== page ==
These obligations, under international law, bind States directly and non-governmental entities, indirectly, because of article VI which extends the State’s responsibility to the activities of their respective nationals. However, as “due regard” may be interpreted as mandatory because of the wording “shall conduct” which precedes it, the same rationale might not necessarily cover cooperation because the wording “shall be guided” might rather lead towards the realm of guidelines. Monopolization tends to preclude cooperation, but it is harder to draw the line between what might consist of cooperation (46) vs collusion (47). “Cooperation” in this case represents an interesting “beacon” because if not carefully delimited, it might lead to a legal void and be used to justify some form of collusion in the future. Therefore, this is a useful example to bring forth ethics and values in the light of the OST principles towards “guiding” interpretation of “cooperation” in compliance with fair competition requirements. Mandatory “due regard” is a key argument backing fair competition due to its definition: “to give a fair consideration to and give sufficient attention to all of the facts” (48). In article IX, “due regard” extends to the interests of “all” other States Parties to the OST, which means that all these interests should be taken into “fair consideration” before conducting activities in outer space. It is difficult to imagine how a monopolistic environment, or any other anti-competitive behavior would come to terms with this norm.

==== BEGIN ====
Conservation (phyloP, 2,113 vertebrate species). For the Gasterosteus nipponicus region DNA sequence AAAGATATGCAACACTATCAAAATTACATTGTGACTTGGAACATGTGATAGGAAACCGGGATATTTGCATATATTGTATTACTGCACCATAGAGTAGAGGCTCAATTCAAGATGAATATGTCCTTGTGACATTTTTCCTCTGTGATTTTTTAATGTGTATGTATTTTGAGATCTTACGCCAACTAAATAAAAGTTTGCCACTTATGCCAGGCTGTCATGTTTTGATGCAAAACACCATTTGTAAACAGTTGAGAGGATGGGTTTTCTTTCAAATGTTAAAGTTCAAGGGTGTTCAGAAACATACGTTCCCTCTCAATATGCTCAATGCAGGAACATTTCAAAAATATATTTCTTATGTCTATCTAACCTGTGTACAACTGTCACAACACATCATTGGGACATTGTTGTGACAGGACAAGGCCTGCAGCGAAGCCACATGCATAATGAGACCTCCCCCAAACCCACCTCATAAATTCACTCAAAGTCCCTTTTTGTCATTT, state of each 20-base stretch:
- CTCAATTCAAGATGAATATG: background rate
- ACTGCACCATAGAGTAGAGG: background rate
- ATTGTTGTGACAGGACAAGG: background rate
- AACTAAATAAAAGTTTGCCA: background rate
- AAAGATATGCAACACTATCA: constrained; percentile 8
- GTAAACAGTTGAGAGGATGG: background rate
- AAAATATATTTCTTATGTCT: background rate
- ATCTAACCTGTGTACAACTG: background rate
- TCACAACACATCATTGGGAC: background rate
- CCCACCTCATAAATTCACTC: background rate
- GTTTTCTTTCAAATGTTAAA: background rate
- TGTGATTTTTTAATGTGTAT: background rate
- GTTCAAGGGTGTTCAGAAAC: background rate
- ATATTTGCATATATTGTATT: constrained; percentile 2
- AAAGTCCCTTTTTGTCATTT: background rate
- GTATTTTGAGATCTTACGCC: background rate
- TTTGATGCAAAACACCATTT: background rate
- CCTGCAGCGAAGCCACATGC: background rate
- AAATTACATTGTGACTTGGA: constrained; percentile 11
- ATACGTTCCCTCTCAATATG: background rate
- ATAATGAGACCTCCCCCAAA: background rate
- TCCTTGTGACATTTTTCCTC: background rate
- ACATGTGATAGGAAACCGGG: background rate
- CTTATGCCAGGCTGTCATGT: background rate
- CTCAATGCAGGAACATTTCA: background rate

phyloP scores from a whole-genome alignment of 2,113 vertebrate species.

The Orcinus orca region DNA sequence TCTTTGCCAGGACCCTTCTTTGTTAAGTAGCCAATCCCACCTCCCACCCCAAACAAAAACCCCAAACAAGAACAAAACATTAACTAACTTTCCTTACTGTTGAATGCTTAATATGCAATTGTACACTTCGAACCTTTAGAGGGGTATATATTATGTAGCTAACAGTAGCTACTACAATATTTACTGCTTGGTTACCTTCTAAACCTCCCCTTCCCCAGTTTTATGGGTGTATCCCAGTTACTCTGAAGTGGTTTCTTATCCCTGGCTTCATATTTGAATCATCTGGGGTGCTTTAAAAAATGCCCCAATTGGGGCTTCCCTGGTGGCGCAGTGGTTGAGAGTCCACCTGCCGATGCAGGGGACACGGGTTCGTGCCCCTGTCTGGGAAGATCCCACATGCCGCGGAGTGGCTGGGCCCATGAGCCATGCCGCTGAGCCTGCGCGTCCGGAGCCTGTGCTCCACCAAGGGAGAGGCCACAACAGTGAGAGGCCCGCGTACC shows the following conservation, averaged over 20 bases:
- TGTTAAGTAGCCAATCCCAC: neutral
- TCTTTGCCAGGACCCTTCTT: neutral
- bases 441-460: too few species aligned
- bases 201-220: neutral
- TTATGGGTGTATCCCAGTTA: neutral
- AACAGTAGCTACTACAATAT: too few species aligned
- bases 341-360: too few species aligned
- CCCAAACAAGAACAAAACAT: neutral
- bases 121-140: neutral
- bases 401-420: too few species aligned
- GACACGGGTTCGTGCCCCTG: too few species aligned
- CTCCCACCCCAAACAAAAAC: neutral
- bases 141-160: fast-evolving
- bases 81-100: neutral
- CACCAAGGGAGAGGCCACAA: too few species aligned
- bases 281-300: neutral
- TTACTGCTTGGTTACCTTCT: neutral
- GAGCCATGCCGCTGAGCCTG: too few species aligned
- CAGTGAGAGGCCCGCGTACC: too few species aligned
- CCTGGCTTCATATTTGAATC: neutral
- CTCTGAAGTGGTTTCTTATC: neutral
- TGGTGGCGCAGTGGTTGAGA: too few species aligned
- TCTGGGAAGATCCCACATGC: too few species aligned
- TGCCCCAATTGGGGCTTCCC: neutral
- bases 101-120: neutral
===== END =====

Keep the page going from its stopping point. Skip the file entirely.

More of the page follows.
Fourthly, international space law, thanks to article IX of the OST and international telecommunications law, owing to the International Telecommunications Union (ITU), both share an important principle which is non-interference that is a major pillar of space activities. On the one hand, article XI continues as follows:
(...) If a State Party to the Treaty has reason to believe that an activity or experiment planned by it or its nationals in outer space, including the Moon and other celestial bodies, would cause potentially harmful interference with activities of other States Parties in the peaceful exploration and use of outer space, including the Moon and other celestial bodies, it shall undertake appropriate international consultations before proceeding with any such activity or experiment. A State Party to the Treaty which has reason to believe that an activity or experiment planned by another State Party in outer space, including the Moon and other celestial bodies, would cause potentially harmful interference with activities in the peaceful exploration and use of outer space, including the Moon and other celestial bodies, may request consultation concerning the activity or experiment. (emphasis added)